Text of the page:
Summary: I would propose to you that it is fitting and proper that we should remember those who gave their lives serving in the Armed forces!

Title: In Remembrance

Theme: Remembering their Cost, For our Freedom

Topic: Memorial Day Reflections

Introduction: As I prepared this message there came to me the remembrance of that very special motor-cycle ride into the wonderful city of Gettysburg, Pennsylvania. The very place of the Battle of Gettysburg. As we rode into the city, I could sense the great cost, the loss of sons, fathers and husbands, lives spent for the freedom's we enjoy today.

"Wikipedia tells us, "at Gettysburg the largest number of causalities were lost." The Battle of Gettysburg has often been 'described as the war's turning point.' Bruce Catton wrote, 'Little over 50,000 [men] had been killed... (Time Subscribe, Time Gettysburg, Turning Point of the Civil War) The battle fought on July 1-3, 1863, in hot summer time meant the men had to be buried quickly. The task of burying the thousands upon thousands fell upon Union forces and the citizens. One soldier recalled, "soldiers walking on the dead, [because there was no place to set a foot on the ground." (Time Subscribe, Time Gettysburg, Turning Point of the Civil War)

Today, the Gettysburg National Cemetery and Gettysburg National Military Park are maintained by the U.S. National Park Service as two of the nation's most revered historical landmarks. (Wikipedia, Battle of Gettysburg; Time Subscribe, Time Gettysburg, Turning Point of the Civil War)

President Lincoln in giving the Gettysburg Address said, "Four score and seven years ago our fathers brought forth on this continent a new nation, conceived in liberty, and dedicated to the proposition that all men are created equal. Now we are engaged in a great civil war, testing whether that nation, or any nation so conceived and so dedicated, can long endure. We are met on a great battlefield of that war. We have come to dedicate a portion of that field, as a final resting place for those who here gave their lives that a nation might live. It is altogether fitting and proper that we should do this..."

Proposition: I would propose to you that it is fitting and proper that we should remember those who gave their lives serving in the Armed forces!

Interrogative Sentence: Just how do we remember the fallen? Is it Biblical? Is it proper?

Transitional Sentence: Written documents on wars go all the way back to Biblical times. In the Word of God and in writings of historians. In the Bible, Numbers 21:14 tells us about a "Book of wars of the Lord." A text no-longer extant. (Merrill, E. H. (1985). Numbers. In J. F. Walvoord & R. B. Zuck (Eds.), The Bible Knowledge Commentary: An Exposition of the Scriptures (Vol. 1, p. 240). Wheaton, IL: Victor Books.) An ancient collection, probably about the days of the settlement in Canaan. Wars sacred and called for special consecration of the people of God. (Riggans, W. (1983). Numbers (pp. 160–161). Louisville, KY: Westminster John Knox Press.) Not a lot is known about it, could have been a collection of poems and songs that would have been inspired by the excitement and triumph of the final march. (Thomas, W. (1910). Introductory Essay on the Authenticity and Authorship of the Book of Numbers. In H. D. M. Spence, Exell Joseph S. (Eds.), Numbers (p. 280). London; New York: Funk & Wagnalls Company. (Easton, M. G. (1893). In Easton’s Bible dictionary. New York: Harper & Brothers; Achtemeier, P. J., Harper & Row and Society of Biblical Literature. (1985). In Harper’s Bible dictionary (1st ed., p. 1119). San Francisco: Harper & Row;) The song written in Numbers 21:14 came out of the Book of Wars of the Lord. It is very likely, verses 17 and 18 were from the same book. (Cole, R. D. (2000). Numbers (Vol. 3B, p. 353). Nashville: Broadman & Holman Publishers.). 1 and 2 Samuel, tell the accounts of battles in the rising of king David (Nelson's New Illustrated Bible Commentary), who is in the direct birth lineage of Jesus Christ, who is the King of kings. (Acts 13:22-23)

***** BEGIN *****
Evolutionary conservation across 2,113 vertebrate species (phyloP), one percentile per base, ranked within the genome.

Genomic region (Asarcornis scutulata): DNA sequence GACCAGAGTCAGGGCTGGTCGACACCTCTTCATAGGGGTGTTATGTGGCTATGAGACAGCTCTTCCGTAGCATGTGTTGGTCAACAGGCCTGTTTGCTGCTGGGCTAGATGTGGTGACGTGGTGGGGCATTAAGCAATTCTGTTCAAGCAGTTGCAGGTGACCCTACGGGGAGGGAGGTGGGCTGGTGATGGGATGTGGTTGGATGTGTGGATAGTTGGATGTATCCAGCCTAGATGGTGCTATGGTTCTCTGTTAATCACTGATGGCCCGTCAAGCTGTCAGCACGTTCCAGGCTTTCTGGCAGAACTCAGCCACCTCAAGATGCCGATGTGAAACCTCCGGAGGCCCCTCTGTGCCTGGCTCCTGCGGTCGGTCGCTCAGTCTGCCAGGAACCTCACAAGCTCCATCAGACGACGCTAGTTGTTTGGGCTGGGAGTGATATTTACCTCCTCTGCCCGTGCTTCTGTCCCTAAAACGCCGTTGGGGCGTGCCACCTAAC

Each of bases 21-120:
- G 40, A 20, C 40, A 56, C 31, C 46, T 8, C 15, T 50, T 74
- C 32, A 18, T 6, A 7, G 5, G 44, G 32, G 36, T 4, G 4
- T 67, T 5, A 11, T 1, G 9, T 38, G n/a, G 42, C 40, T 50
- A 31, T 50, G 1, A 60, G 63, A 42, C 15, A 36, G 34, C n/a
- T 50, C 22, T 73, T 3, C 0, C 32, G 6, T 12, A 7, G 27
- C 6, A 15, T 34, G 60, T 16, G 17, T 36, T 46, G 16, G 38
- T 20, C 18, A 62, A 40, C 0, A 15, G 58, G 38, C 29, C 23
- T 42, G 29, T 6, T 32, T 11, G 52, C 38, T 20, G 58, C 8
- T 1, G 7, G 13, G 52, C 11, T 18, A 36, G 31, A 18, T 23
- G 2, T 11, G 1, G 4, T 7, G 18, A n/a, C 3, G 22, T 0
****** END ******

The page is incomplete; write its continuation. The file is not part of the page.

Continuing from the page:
Historically: There are the Books of the Maccabees, written in the period of about, 175 B.C to 135 B.C. Those books "give a special importance for the understanding the history of wars in that time period." (Drane, J. W. (2000). Introducing the Old Testament (Completely rev. and updated., p. 226). Oxford: Lion Publishing plc.) "The Maccabees wrote about major battles, like The Battle of Emmas (Northwest of Jerusalem) in 165 B.C. (Vos, H. F. (1999). Nelson’s new illustrated Bible manners & customs: how the people of the Bible really lived (pp. 376–377). Nashville, TN: T. Nelson)

Wikipedia has a long list of battle historians who wrote on wars. For example, Julius Caesar, The Gallic and Civil Wars. Their is the famous Ernest Hemingway, 20th century writer about war. Mr. Hemingway wrote:

"When you go to war as a boy you have a great illusion of immortality. Other people get killed; not you. . . . Then when you are badly wounded the first time you lose that illusion and you know it can happen to you. After being severely wounded two weeks before my nineteenth birthday I had a bad time - until I figured out that nothing could happen to me that had not happened to all men before me. Whatever I had to do, men had always done. If they had done it, then I could do it too. The best thing, was not to worry about it." (Thomas Putnam; Hemingway on War and Its Aftermath, Spring 2006, Val. 38, No 1)

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